Add to favorite
 
123
Subscribe to our Newsletters Subscribe to our Newsletters Get Daily Updates RSS


Talking Ice
March 14, 2006 15:14

What language does ice speak? It turned out to be the language of its own electromagnetic radiation. Radio-frequency radiation accompanies glacier movements, avalanching and ice cracks extension, in other words, every change in ice and snow structure. If one learns to understand the ice "language", then he may predict the way large masses of ice and snow behave, the scientists from Tambov State University think. The researchers have grown ice under various temperature conditions and filmed the crystallization process.
 

Water usually has many alloys and ice particles tend to grow around them despite water temperature. But the habit of the crystal changes, depending on original water surfusion. The scientists discovered that when water temperature isn't very low, each growing snowflake, which is a crystal, has bizarre dendroid structure. The faster the temperature falls, the slower lateral branches of a crystal grow, and the faster grows the stem, turning the snowflake into a needle. When the freeze is quick, the whole volume of water turns into one thin blade.
 

During crystal growth the scientists have measured electromagnetic radiation signals near ice and water and detected two types of electromagnetic pulse. The researchers have compared these pulses to crystal growth recordings.
 

The pulse of first type appeared to be caused by formation of ice grains, their collisions and lateral branch formation. The second pulse type belongs to secondary processes, following crystallization - growth cracks extension, friction, flaking off tank walls, where ice was formed. The researchers have discovered that pulse shape, succession and amplitude-frequency response allow reliable measurements of ice formation speed and which ice structure appears. The scientists have come up with computer database of "electric pictures" of some important crystallization stages, i.e. "ice language vocabulary".
 

Why did they pay attention to water crystallization and ice cracks? Because ice self-radiation can help to explain some effects of atmospheric electricity. When overchilled water drops are freezing in the atmosphere, they generate electromagnetic pulses - flicker noise, which jam medium and long radio waves in the atmosphere. Many dielectric materials freeze similar to ice, thus electromagnetic radiation of their crystallization allows controlling crystal growth and detecting cracks and other defects in growing crystals.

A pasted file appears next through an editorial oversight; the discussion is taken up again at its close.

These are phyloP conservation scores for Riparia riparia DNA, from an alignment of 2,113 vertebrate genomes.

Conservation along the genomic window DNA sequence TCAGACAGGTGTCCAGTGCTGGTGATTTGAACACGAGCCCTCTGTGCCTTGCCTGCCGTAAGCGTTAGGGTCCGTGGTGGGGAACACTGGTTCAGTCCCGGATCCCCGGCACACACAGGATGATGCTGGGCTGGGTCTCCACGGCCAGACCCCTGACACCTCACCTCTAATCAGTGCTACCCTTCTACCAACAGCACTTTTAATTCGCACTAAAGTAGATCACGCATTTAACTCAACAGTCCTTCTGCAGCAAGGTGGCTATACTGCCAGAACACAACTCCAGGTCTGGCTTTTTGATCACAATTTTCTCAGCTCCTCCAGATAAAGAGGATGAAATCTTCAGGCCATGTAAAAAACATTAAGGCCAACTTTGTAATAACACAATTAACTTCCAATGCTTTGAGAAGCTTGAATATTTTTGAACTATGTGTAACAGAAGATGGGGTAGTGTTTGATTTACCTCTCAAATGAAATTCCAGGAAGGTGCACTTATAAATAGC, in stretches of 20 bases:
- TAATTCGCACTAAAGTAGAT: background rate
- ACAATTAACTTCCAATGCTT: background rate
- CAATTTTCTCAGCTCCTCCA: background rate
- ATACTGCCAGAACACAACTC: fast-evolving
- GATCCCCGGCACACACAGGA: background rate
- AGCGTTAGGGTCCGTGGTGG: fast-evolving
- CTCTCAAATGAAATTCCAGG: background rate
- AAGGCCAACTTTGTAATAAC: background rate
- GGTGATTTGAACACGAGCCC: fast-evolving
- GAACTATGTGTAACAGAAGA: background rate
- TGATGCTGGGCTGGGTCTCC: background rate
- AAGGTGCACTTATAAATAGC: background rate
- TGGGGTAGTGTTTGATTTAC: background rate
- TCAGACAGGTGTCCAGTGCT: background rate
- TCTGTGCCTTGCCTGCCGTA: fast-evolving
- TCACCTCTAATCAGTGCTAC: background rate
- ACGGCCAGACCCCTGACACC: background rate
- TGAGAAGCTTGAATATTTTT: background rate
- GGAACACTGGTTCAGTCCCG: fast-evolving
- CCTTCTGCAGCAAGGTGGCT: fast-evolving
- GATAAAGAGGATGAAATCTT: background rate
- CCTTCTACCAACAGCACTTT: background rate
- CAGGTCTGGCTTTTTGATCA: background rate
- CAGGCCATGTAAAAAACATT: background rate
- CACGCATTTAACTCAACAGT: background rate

The scientists consider this ice cracks detection technique to make on-line monitoring of geophysical objects, containing large amounts of ice and snow (glaciers and avalanches), possible. It will help predicting avalanching in hazard areas. Electromagnetic language of river ice is likely to tell seamen about forthcoming navigation period.


 


Tags: Russian Scientists     

Next Previous

You might also find interesting:

Energy from Wood Wastes The Way Microbes are Getting Ready for Sleep Space Aircraft Engine Engineered in Russia Discovery of Gravitational Waves is Key to Understanding Life of the Universe Earths Crust Is Shrinking









Comment on our site


RSS   twitter      submit



TAGS:
Ships  Photography  education in Russia  Russian business  Russian Composers  Fields Festival  Mermeriny  Russian Rock  Sea Facade  Russian Cinema  Mega-regulator  Russia 360  Exhibitions in Moscow  Sports  Architecture  VEB  Yekaterinburg Architecture  Monuments in Moscow  Mercedes-Benz Fashion Week Russia  the Urals region  The Republic Of Kalmykia  Viruses  Russian Literature  Russian ballet  AtmaSphere 360  Pulkovo aiport  Russian tourism  Kaluga  Sheremetyevo Airport  Pushkin Museum of Fine Arts  Russia archaeology  Investments  buy Russian designers  Alternative Energy  Arkhangelsk  Russian science  Lewis Hamilton  Russian economy  Calligraphy Museum  St. Petersburg  Marshal Rokossovsky  IMAX  Russian cuisine  Russian Orthodox Church  Foreign Policy  Moscow  Russian directors  Smolensk  The Romanov Family  Russian scientists 


Travel Blogs
Top Traveling Sites